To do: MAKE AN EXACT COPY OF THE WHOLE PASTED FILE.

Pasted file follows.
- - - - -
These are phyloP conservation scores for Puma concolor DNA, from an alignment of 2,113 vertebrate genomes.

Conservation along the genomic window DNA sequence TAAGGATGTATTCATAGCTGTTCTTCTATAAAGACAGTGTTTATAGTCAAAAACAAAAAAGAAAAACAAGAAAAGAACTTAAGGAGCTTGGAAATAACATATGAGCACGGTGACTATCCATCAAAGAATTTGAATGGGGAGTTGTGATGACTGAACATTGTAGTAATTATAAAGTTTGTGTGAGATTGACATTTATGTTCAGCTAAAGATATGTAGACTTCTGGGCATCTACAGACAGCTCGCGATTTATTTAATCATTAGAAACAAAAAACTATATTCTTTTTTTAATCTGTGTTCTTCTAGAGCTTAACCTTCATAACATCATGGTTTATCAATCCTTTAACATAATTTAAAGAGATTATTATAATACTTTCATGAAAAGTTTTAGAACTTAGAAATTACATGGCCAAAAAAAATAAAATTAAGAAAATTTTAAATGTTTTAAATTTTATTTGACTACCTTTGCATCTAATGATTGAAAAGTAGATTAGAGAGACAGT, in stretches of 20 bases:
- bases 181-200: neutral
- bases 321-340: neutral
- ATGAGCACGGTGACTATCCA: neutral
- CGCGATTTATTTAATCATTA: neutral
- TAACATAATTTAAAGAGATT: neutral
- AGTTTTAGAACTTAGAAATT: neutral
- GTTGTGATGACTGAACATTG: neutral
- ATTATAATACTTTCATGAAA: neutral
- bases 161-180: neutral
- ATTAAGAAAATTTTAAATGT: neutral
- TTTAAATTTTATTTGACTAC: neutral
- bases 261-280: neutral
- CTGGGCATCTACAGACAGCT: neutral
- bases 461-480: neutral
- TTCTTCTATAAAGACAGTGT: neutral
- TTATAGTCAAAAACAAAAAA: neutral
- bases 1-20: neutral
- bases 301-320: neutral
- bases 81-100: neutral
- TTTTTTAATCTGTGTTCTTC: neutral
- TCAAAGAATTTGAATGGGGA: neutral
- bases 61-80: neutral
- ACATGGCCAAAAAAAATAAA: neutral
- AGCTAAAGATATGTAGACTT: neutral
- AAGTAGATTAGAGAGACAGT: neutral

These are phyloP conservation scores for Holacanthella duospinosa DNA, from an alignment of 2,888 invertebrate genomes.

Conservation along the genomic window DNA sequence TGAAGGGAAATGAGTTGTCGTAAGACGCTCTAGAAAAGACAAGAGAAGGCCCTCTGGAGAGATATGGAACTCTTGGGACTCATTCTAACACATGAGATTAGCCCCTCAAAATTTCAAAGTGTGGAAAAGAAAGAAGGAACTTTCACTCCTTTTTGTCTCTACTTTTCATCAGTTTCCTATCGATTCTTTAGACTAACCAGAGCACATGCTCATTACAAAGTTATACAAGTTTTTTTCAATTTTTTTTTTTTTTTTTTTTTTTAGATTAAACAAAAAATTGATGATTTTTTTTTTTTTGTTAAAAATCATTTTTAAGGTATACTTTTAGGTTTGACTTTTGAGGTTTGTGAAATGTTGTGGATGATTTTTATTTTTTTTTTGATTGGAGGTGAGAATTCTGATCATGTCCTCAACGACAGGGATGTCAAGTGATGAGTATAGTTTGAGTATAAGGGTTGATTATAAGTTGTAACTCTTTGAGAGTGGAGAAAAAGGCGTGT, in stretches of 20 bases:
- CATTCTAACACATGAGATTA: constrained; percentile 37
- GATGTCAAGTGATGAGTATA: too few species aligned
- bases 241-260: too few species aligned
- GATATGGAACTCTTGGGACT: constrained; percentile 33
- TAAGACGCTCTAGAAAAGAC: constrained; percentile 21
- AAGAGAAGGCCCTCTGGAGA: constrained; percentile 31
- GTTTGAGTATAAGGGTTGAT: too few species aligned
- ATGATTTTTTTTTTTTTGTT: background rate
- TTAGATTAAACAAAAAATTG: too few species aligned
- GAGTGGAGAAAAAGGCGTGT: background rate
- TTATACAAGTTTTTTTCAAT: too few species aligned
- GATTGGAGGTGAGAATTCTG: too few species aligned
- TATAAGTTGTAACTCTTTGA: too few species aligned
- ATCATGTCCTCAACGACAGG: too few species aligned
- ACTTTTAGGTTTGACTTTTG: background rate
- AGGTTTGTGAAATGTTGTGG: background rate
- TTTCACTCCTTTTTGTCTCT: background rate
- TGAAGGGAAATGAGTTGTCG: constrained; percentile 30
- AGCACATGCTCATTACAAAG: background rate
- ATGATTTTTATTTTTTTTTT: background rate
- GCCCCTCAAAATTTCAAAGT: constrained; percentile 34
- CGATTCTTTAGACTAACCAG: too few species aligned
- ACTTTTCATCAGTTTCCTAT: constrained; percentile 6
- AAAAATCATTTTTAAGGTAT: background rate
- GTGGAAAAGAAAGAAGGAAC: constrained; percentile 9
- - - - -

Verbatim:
These are phyloP conservation scores for Puma concolor DNA, from an alignment of 2,113 vertebrate genomes.

Conservation along the genomic window DNA sequence TAAGGATGTATTCATAGCTGTTCTTCTATAAAGACAGTGTTTATAGTCAAAAACAAAAAAGAAAAACAAGAAAAGAACTTAAGGAGCTTGGAAATAACATATGAGCACGGTGACTATCCATCAAAGAATTTGAATGGGGAGTTGTGATGACTGAACATTGTAGTAATTATAAAGTTTGTGTGAGATTGACATTTATGTTCAGCTAAAGATATGTAGACTTCTGGGCATCTACAGACAGCTCGCGATTTATTTAATCATTAGAAACAAAAAACTATATTCTTTTTTTAATCTGTGTTCTTCTAGAGCTTAACCTTCATAACATCATGGTTTATCAATCCTTTAACATAATTTAAAGAGATTATTATAATACTTTCATGAAAAGTTTTAGAACTTAGAAATTACATGGCCAAAAAAAATAAAATTAAGAAAATTTTAAATGTTTTAAATTTTATTTGACTACCTTTGCATCTAATGATTGAAAAGTAGATTAGAGAGACAGT, in stretches of 20 bases:
- bases 181-200: neutral
- bases 321-340: neutral
- ATGAGCACGGTGACTATCCA: neutral
- CGCGATTTATTTAATCATTA: neutral
- TAACATAATTTAAAGAGATT: neutral
- AGTTTTAGAACTTAGAAATT: neutral
- GTTGTGATGACTGAACATTG: neutral
- ATTATAATACTTTCATGAAA: neutral
- bases 161-180: neutral
- ATTAAGAAAATTTTAAATGT: neutral
- TTTAAATTTTATTTGACTAC: neutral
- bases 261-280: neutral
- CTGGGCATCTACAGACAGCT: neutral
- bases 461-480: neutral
- TTCTTCTATAAAGACAGTGT: neutral
- TTATAGTCAAAAACAAAAAA: neutral
- bases 1-20: neutral
- bases 301-320: neutral
- bases 81-100: neutral
- TTTTTTAATCTGTGTTCTTC: neutral
- TCAAAGAATTTGAATGGGGA: neutral
- bases 61-80: neutral
- ACATGGCCAAAAAAAATAAA: neutral
- AGCTAAAGATATGTAGACTT: neutral
- AAGTAGATTAGAGAGACAGT: neutral

These are phyloP conservation scores for Holacanthella duospinosa DNA, from an alignment of 2,888 invertebrate genomes.

Conservation along the genomic window DNA sequence TGAAGGGAAATGAGTTGTCGTAAGACGCTCTAGAAAAGACAAGAGAAGGCCCTCTGGAGAGATATGGAACTCTTGGGACTCATTCTAACACATGAGATTAGCCCCTCAAAATTTCAAAGTGTGGAAAAGAAAGAAGGAACTTTCACTCCTTTTTGTCTCTACTTTTCATCAGTTTCCTATCGATTCTTTAGACTAACCAGAGCACATGCTCATTACAAAGTTATACAAGTTTTTTTCAATTTTTTTTTTTTTTTTTTTTTTTAGATTAAACAAAAAATTGATGATTTTTTTTTTTTTGTTAAAAATCATTTTTAAGGTATACTTTTAGGTTTGACTTTTGAGGTTTGTGAAATGTTGTGGATGATTTTTATTTTTTTTTTGATTGGAGGTGAGAATTCTGATCATGTCCTCAACGACAGGGATGTCAAGTGATGAGTATAGTTTGAGTATAAGGGTTGATTATAAGTTGTAACTCTTTGAGAGTGGAGAAAAAGGCGTGT, in stretches of 20 bases:
- CATTCTAACACATGAGATTA: constrained; percentile 37
- GATGTCAAGTGATGAGTATA: too few species aligned
- bases 241-260: too few species aligned
- GATATGGAACTCTTGGGACT: constrained; percentile 33
- TAAGACGCTCTAGAAAAGAC: constrained; percentile 21
- AAGAGAAGGCCCTCTGGAGA: constrained; percentile 31
- GTTTGAGTATAAGGGTTGAT: too few species aligned
- ATGATTTTTTTTTTTTTGTT: background rate
- TTAGATTAAACAAAAAATTG: too few species aligned
- GAGTGGAGAAAAAGGCGTGT: background rate
- TTATACAAGTTTTTTTCAAT: too few species aligned
- GATTGGAGGTGAGAATTCTG: too few species aligned
- TATAAGTTGTAACTCTTTGA: too few species aligned
- ATCATGTCCTCAACGACAGG: too few species aligned
- ACTTTTAGGTTTGACTTTTG: background rate
- AGGTTTGTGAAATGTTGTGG: background rate
- TTTCACTCCTTTTTGTCTCT: background rate
- TGAAGGGAAATGAGTTGTCG: constrained; percentile 30
- AGCACATGCTCATTACAAAG: background rate
- ATGATTTTTATTTTTTTTTT: background rate
- GCCCCTCAAAATTTCAAAGT: constrained; percentile 34
- CGATTCTTTAGACTAACCAG: too few species aligned
- ACTTTTCATCAGTTTCCTAT: constrained; percentile 6
- AAAAATCATTTTTAAGGTAT: background rate
- GTGGAAAAGAAAGAAGGAAC: constrained; percentile 9